Path is a social network for our more private groups of friends and family, distinguishing itself from services like Facebook and Twitter in two ways. One, it’s not on any website, as it’s only accessible from your iPhone or iPad. Two, while it can be connected to those services, it does not have to, allowing you to keep things as private as you’d like, depending on the number of people you invite to the service as connections.
The new update, which went live just a few minutes ago, brings a new option to the app settings, allowing you to hide yourself in global search, which will keep even your friends from finding you or your activities if you don’t connect to them directly. This seems like a direct move to help Path feel more private, adding to a previous update, which brought private messaging (and stickers) to the app itself.
If you’ve been around on the internet for any length of time, you’ll have probably heard about a site called Xtranormal, which converts text you enter into a simple little video starring cute animal characters. (If you haven’t heard of it, go and have a play there now, it’s fun.)
Tellagami is a new free iOS app that does something similar. I say “similar”, but the two are not in the same league. Tellagami is very simple, and its features limited. That doesn’t mean you can’t have fun with it, though.
A day after Twitter unveiled its first foray into photo filters, here’s a whole new app from the folks at Flickr. They know a thing or two about photography, and this new version of their iOS app is fantastic. It has filters, but who cares? Flickr is about a helluva lot more than just filter effects.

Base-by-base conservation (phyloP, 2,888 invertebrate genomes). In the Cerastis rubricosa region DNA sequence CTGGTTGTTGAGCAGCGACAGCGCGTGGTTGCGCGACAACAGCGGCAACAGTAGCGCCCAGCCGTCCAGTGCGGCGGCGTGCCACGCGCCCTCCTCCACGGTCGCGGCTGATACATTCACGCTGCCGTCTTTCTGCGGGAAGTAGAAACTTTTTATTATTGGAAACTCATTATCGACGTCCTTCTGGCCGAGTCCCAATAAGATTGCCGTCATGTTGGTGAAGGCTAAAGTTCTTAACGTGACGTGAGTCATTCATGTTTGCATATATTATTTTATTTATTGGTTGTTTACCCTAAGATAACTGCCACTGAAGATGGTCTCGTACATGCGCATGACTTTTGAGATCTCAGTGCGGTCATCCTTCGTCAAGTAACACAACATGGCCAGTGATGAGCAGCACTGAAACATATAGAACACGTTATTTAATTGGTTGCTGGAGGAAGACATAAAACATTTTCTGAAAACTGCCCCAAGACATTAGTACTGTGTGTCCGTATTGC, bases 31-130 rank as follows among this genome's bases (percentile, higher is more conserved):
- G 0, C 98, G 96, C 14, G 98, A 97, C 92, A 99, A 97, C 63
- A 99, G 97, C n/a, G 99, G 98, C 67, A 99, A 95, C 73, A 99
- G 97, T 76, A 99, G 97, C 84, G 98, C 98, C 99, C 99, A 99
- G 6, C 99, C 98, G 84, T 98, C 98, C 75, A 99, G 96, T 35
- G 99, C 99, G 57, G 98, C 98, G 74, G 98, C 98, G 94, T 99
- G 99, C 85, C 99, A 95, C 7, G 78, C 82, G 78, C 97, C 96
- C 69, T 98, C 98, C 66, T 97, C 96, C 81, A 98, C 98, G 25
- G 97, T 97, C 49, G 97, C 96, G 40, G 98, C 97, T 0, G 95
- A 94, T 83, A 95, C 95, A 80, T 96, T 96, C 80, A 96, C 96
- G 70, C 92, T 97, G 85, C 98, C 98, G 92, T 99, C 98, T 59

Twitter might have been a bit previous announcing it ahead of its actual appearance in the App Store, but it’s here now: Twitter for iOS 5.2 is out, and comes with Twitter’s very own Instagrammish photo filters. Are they any good?
Questions is a video ask-and-answer community for iOS. A bit like a video version of Quora – although where Quora encourages thoughtful discourse and discussion, Questions is all about brevity and snappiness. You only get 10 seconds to ask a question or submit an answer.
Storyful for iOS says it can help you “separate the news from the noise.” It plucks interesting news stories from social media networks, spotting the stuff that’s trending and turning it into a news feed. That all sounds great, until you start trying to use it – although it’s a great idea with great promise, it’s let down by too many performance problems.
I don’t know about you, but I’ve never really got my head around LinkedIn. It does the connections thing very well, but I’ve never considered it as a social networks. It’s not a place I go to, you know, faff about. So do I want it on my iPad? Ummm.